"The fruit is big today."
Translation:La fruta está grande hoy.
In the case of produce like fruit you use "estar"(está in this case) to show its current growth state or ripening condition. I guess depending on the context or if "hoy" is dropped you could probably use "ser"("es" in this case) here.
I think you just confused me more, sorry. when would you use es, when esta? why would you choose esta and not es and what does the time description gets into the picture?
Unfortunately "ser" and "estar" usage is rather complicated to understand and I do not fully understand it myself. We use "is" in English to represent very different concepts. For example "He is a man" and "He is on a mountain". Spanish uses different words for those. A lot have been divided among "estar" and "ser". I use this mnemonic as a general guide: Ser: Description, Occupation, Characteristic, Time, Origin, Relationship (DOCTOR). Estar: Position, Location, Action, Condition, Emotion(PLACE). "Hoy" is a factor here because it gives the impression the fruit could have been smaller when it was last seen(still on the vine/tree). In the case of growth stage/ripening state of fruit you use "estar" because it is a "condition" of the fruit.
good answer! wonder if there is a really good rule (like if it talks about time or place it is X if it an adjectivee it is Y)
Yes. The general rule is that "ser" describes a permanent state of being, whereas "estar" describes a transient state. You are big (Eres grande): Size is a (mostly) permanent state. You are happy (Estas feliz) is transient, as state of mind changes. You are a happy person (Eres una persona feliz), because while happiness itself is transient, this describes your general demeanor.
It is a general rule, and there are notable exceptions (like describing the time of day... It's 3:30 (son las tres y media). The time is constantly changing, but at any particular instant it's fixed. We learn by doing....
I do not know of any bullet proof set of rules to determine when to use each. You can google "estar ser" and find a ton of information though. This is a common problem for Spanish students. Personally my approach to the problem is I accept that one or the other maybe more appropriate/right to use in any given instance I encounter and I may not know at this time in every case which is right but I'm not losing any sleep over that fact. But with a lot practice determining which is right will get easier.
I attempted to follow that "DOCTOR/PLACE" rule and assumed that the reference to size, "grande", was descriptive (or even a characteristic) which led me to chose a conjugation of ser, in this case son, which was obviously incorrect. Grrrrrrrrrr =P
es ( from ser) is used for things that are intrinsic or unlikely to change easily. Esta ( from estar) is used for things that could change. So, El hombre es doctor since his profession is not so very variable. But El hombre esta enfermo becasue he could get well at any time.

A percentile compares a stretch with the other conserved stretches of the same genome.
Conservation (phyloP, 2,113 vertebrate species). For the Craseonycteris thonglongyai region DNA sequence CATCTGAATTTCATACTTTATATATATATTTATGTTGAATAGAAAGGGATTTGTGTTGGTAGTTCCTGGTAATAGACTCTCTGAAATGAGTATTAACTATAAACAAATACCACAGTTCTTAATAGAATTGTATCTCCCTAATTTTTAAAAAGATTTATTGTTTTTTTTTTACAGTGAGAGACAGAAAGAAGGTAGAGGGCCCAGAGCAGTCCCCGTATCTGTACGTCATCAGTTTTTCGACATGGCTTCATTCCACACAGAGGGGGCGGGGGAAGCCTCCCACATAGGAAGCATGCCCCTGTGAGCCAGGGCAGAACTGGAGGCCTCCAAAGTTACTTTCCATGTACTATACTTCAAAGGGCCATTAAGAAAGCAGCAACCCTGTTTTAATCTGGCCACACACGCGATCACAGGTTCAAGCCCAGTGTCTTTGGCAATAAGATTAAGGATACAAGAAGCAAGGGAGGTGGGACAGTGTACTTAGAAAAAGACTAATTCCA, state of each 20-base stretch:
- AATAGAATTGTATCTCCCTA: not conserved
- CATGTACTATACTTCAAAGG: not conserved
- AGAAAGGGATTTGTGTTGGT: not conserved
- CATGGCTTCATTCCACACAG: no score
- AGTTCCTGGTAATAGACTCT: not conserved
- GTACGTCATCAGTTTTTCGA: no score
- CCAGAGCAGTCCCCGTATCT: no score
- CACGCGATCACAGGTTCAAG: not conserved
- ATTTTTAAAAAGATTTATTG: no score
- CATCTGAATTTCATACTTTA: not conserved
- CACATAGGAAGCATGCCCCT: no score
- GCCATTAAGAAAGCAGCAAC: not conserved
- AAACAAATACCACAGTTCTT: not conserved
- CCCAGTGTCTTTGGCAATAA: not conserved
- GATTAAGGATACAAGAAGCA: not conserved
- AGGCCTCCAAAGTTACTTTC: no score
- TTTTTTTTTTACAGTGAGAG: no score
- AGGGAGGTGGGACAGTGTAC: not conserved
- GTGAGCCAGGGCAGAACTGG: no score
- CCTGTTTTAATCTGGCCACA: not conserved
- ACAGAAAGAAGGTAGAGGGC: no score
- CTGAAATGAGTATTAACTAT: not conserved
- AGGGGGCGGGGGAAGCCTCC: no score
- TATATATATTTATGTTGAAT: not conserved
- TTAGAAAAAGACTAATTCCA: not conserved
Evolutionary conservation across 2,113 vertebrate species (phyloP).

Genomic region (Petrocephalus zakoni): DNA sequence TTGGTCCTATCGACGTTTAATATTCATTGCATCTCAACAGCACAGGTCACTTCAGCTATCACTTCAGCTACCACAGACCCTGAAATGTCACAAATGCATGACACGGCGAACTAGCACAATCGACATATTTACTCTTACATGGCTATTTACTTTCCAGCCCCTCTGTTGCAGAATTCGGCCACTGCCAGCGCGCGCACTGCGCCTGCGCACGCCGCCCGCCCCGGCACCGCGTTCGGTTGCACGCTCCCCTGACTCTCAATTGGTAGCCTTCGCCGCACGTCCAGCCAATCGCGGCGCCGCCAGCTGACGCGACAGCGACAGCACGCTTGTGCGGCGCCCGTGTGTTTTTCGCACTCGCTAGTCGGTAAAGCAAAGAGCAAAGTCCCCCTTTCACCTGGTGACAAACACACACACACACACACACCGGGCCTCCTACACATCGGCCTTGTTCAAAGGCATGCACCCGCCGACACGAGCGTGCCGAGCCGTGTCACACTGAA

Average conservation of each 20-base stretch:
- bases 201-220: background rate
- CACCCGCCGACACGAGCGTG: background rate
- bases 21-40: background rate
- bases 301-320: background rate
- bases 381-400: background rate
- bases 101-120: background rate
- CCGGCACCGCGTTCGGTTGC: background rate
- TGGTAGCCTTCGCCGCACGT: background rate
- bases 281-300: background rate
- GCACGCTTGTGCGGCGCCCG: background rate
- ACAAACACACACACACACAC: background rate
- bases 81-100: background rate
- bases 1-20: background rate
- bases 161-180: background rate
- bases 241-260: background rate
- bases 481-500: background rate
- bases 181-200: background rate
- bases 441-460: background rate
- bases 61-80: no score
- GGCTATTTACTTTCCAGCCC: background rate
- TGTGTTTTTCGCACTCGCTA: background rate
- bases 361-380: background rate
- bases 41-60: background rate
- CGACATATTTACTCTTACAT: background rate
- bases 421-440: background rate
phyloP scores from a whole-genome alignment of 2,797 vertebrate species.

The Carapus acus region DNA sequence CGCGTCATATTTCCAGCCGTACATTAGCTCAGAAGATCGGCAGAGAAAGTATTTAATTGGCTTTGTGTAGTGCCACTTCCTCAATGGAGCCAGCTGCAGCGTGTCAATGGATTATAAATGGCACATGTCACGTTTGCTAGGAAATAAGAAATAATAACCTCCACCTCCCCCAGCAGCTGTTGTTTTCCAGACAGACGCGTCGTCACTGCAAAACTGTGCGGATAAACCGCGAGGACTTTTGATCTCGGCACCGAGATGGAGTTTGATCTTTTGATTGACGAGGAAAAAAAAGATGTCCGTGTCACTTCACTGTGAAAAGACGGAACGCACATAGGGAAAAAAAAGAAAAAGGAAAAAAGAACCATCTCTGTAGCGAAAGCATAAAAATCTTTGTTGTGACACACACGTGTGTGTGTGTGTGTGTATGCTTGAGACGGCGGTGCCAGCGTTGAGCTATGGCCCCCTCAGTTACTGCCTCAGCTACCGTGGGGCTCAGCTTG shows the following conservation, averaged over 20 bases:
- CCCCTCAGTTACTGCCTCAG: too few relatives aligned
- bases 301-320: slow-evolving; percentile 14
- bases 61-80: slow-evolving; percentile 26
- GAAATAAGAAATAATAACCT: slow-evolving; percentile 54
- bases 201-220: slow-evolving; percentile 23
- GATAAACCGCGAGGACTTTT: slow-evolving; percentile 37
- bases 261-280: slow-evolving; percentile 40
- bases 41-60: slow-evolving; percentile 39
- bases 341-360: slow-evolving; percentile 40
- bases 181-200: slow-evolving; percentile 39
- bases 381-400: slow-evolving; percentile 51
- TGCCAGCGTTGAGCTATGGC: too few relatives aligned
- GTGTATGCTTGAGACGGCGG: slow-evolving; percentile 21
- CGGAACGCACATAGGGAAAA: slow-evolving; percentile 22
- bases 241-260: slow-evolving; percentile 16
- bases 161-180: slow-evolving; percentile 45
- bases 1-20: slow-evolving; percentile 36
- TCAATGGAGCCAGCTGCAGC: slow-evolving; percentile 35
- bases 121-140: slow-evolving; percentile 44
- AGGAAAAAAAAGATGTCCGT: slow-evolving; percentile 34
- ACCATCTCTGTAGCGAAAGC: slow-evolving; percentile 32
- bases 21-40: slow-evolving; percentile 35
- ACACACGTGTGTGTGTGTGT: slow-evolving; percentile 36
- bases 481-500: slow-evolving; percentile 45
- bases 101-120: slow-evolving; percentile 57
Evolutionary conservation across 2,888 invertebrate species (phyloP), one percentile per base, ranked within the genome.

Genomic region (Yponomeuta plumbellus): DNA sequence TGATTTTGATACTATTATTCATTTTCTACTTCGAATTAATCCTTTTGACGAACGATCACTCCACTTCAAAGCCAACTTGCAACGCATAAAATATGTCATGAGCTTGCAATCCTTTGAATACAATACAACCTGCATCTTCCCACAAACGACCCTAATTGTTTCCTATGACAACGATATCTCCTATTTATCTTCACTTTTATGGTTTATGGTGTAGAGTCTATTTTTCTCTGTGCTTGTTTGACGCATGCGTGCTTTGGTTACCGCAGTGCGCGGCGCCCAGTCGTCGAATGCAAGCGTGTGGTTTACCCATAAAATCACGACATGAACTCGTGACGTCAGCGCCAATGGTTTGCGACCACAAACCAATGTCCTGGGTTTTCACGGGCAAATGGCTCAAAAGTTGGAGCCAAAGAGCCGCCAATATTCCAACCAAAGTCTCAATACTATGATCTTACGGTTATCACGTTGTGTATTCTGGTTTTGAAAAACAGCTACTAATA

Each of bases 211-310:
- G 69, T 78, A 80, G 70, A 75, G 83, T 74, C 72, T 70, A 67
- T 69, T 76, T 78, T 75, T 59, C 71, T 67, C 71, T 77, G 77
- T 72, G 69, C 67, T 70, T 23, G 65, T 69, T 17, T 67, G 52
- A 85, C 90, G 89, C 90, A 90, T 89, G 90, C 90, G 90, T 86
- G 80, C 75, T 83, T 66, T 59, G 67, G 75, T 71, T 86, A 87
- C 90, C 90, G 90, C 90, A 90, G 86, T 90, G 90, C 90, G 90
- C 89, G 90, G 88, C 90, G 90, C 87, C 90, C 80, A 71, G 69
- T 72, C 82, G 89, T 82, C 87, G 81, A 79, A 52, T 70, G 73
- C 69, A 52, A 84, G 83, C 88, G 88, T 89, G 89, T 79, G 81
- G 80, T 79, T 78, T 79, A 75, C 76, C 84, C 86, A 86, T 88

I find it odd that the explaination uses words that haven't been introduced yet. "ser" and "estar" have not been used in any sentences I have experienced.
Ser and estar are two basic verbs in Spanish which both mean, "is. " We have been using conjugations of "ser" from the beginning, and now conjugations of "estar" are being introduced.
For a brief explanation, "Él es" means "he is," and "es," here, is a conjugation of the verb, "ser, " just as "eres" is also a conjugation of "ser" and where that verb goes with "tú," as in "you are," that is to say, "tú eres."
On the Web site (but not within the Android app) if you do a peek on any verb which is underlined in a problem you can see a full list of the conjugations of the verb in the present tense.
Is this the only grammatically correct way to say/write the sentence in Spanish?
Isn't this specific fruit always big, and therefore "ser"? Why is this an" estar" sentence?
They are describing the fruit in general. The use of "hoy" (today) indicates that it changes/ is a temporary state of being. If today wasn't included you'd be 100% correct. Ser= permanent, doesn't change under any conditions. Estar= temporary, changing, has the ability to change.
I've heard the phrase "how you feel and where you are is how you use the verb estar" but i guess i took that too literally in this case?
I was imagining being in a restaurant where you are served a piece of fruit, and you have eaten at the restaurant several times. However on this particular day you receive a much larger orange or grapefruit and comment on the size. Is the situation still the same?
I am spanhis, sorry I am a new student of English Esta frase, y en España se usa para decir que la fruta "esta" grande en el árbol o en la planta antes de su recolección y la fruta "es" grande hoy ,cuando ya esta recogida y en la tienda para venderla. translate this practice and hope you help
Is this correct?
La fruta de hoy está grande
The solution seems to have an odd grammar
"noun (la fruta) verb (está) adjective (grande) noun (hoy)".